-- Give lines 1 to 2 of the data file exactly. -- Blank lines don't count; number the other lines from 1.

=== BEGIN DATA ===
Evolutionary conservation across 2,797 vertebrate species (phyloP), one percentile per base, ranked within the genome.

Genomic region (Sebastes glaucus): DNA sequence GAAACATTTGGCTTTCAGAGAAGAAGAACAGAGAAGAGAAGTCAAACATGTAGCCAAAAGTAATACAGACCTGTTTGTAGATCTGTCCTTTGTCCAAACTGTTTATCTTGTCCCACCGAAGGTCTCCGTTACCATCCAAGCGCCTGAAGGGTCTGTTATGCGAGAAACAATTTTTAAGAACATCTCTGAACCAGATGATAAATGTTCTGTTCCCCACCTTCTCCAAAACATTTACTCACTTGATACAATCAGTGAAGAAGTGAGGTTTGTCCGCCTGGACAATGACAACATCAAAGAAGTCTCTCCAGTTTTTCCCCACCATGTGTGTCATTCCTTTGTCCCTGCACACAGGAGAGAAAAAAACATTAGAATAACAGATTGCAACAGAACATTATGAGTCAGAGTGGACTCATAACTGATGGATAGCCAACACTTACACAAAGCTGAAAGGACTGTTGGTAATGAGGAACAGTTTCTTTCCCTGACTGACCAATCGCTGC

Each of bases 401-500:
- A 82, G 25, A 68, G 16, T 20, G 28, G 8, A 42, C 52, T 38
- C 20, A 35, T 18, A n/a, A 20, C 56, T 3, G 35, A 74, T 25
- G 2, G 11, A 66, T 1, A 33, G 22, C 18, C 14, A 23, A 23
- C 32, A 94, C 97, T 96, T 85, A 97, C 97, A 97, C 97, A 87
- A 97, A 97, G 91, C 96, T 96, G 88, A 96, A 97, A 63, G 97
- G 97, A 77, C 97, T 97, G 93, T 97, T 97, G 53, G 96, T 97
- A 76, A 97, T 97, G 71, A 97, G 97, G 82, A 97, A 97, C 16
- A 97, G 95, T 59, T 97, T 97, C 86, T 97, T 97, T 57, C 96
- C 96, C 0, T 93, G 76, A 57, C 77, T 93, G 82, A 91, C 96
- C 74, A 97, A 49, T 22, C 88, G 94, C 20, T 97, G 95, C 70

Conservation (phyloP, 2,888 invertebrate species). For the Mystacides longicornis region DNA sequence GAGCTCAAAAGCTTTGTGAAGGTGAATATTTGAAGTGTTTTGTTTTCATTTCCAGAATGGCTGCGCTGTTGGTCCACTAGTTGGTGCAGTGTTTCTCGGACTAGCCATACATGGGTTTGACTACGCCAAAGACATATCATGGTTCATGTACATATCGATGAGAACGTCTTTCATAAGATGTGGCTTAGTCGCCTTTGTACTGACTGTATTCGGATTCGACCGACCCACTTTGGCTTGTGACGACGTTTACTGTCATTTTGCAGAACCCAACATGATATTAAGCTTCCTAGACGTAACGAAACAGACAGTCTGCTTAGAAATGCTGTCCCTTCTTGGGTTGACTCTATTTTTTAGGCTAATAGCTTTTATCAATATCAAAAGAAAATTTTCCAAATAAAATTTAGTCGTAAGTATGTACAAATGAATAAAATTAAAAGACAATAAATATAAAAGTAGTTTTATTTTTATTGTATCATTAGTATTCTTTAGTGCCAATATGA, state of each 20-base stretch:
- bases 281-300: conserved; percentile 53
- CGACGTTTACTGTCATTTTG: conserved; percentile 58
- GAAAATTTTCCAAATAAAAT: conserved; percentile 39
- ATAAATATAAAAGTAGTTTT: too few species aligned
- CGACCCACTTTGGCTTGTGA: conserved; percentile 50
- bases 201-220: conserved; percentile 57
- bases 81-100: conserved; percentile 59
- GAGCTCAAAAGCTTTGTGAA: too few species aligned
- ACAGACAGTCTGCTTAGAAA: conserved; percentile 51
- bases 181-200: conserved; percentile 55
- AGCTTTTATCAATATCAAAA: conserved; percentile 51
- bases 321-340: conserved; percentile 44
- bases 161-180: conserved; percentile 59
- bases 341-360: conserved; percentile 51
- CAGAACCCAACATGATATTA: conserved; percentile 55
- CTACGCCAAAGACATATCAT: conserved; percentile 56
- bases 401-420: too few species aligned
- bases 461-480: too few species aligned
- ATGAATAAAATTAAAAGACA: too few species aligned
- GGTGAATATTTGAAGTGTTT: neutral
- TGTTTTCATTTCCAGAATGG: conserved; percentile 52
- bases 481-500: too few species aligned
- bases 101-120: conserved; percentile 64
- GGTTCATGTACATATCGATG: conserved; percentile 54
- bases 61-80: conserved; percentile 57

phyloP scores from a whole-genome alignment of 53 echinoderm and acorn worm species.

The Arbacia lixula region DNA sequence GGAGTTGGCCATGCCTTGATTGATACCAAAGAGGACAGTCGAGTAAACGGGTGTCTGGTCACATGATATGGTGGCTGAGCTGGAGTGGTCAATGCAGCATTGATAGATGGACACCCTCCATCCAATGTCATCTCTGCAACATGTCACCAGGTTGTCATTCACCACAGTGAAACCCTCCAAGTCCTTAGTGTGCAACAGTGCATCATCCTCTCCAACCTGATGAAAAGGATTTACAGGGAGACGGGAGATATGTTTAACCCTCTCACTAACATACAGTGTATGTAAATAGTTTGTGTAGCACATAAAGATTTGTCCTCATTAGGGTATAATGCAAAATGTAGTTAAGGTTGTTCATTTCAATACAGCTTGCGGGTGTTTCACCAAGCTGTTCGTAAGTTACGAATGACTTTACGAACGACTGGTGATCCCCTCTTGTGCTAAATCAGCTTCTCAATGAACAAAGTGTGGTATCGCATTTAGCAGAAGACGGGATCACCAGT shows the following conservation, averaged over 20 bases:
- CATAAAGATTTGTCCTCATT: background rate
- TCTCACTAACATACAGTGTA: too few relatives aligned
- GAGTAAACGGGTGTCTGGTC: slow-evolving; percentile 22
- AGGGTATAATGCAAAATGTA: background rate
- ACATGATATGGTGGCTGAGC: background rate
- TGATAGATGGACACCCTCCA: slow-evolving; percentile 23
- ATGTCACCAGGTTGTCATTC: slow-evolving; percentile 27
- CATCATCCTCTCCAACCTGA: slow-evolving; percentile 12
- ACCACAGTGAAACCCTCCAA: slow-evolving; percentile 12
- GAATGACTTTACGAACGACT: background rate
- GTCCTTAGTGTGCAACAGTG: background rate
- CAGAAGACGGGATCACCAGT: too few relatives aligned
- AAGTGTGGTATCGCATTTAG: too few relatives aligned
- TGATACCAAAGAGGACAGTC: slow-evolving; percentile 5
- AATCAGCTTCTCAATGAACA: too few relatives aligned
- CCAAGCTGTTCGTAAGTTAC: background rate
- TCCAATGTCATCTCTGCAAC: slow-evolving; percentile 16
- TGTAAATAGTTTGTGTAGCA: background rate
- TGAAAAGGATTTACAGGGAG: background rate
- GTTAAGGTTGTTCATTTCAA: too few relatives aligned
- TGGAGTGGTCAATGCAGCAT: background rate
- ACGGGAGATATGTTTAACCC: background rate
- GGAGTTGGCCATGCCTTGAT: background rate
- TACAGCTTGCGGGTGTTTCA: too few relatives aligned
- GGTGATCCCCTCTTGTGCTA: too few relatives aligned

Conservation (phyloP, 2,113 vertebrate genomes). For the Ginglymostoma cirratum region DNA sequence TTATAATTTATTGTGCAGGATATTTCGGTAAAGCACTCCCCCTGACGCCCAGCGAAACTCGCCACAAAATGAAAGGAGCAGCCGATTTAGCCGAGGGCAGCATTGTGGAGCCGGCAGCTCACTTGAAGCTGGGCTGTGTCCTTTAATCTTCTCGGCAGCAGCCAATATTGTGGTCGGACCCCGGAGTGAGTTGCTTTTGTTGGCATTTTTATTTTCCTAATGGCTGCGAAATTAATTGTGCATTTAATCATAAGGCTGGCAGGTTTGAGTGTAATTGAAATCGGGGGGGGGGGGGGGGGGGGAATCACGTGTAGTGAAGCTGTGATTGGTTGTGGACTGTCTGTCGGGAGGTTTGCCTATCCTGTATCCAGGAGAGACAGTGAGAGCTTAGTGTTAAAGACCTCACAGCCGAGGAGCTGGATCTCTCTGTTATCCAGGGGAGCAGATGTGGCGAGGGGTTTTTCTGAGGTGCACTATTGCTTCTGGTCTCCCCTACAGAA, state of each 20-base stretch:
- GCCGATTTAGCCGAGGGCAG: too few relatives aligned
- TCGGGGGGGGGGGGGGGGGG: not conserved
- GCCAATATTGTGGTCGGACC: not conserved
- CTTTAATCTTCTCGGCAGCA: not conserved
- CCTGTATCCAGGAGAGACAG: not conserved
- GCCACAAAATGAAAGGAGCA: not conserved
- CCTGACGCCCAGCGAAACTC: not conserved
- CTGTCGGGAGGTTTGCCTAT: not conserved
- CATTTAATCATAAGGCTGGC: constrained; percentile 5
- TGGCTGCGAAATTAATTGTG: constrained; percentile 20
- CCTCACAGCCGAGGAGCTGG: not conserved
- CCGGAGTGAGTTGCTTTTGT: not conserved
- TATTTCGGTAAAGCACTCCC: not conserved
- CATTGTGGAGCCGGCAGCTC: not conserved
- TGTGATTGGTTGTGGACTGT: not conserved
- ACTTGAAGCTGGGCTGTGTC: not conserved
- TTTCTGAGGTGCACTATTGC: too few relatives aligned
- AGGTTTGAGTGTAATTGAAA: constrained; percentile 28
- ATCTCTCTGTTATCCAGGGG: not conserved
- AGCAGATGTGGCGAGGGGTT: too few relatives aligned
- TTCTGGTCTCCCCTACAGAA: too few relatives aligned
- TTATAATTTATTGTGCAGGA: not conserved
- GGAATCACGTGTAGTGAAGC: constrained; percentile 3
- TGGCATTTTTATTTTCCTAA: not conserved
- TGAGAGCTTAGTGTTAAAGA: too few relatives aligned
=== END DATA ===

Evolutionary conservation across 2,797 vertebrate species (phyloP), one percentile per base, ranked within the genome.

Genomic region (Sebastes glaucus): DNA sequence GAAACATTTGGCTTTCAGAGAAGAAGAACAGAGAAGAGAAGTCAAACATGTAGCCAAAAGTAATACAGACCTGTTTGTAGATCTGTCCTTTGTCCAAACTGTTTATCTTGTCCCACCGAAGGTCTCCGTTACCATCCAAGCGCCTGAAGGGTCTGTTATGCGAGAAACAATTTTTAAGAACATCTCTGAACCAGATGATAAATGTTCTGTTCCCCACCTTCTCCAAAACATTTACTCACTTGATACAATCAGTGAAGAAGTGAGGTTTGTCCGCCTGGACAATGACAACATCAAAGAAGTCTCTCCAGTTTTTCCCCACCATGTGTGTCATTCCTTTGTCCCTGCACACAGGAGAGAAAAAAACATTAGAATAACAGATTGCAACAGAACATTATGAGTCAGAGTGGACTCATAACTGATGGATAGCCAACACTTACACAAAGCTGAAAGGACTGTTGGTAATGAGGAACAGTTTCTTTCCCTGACTGACCAATCGCTGC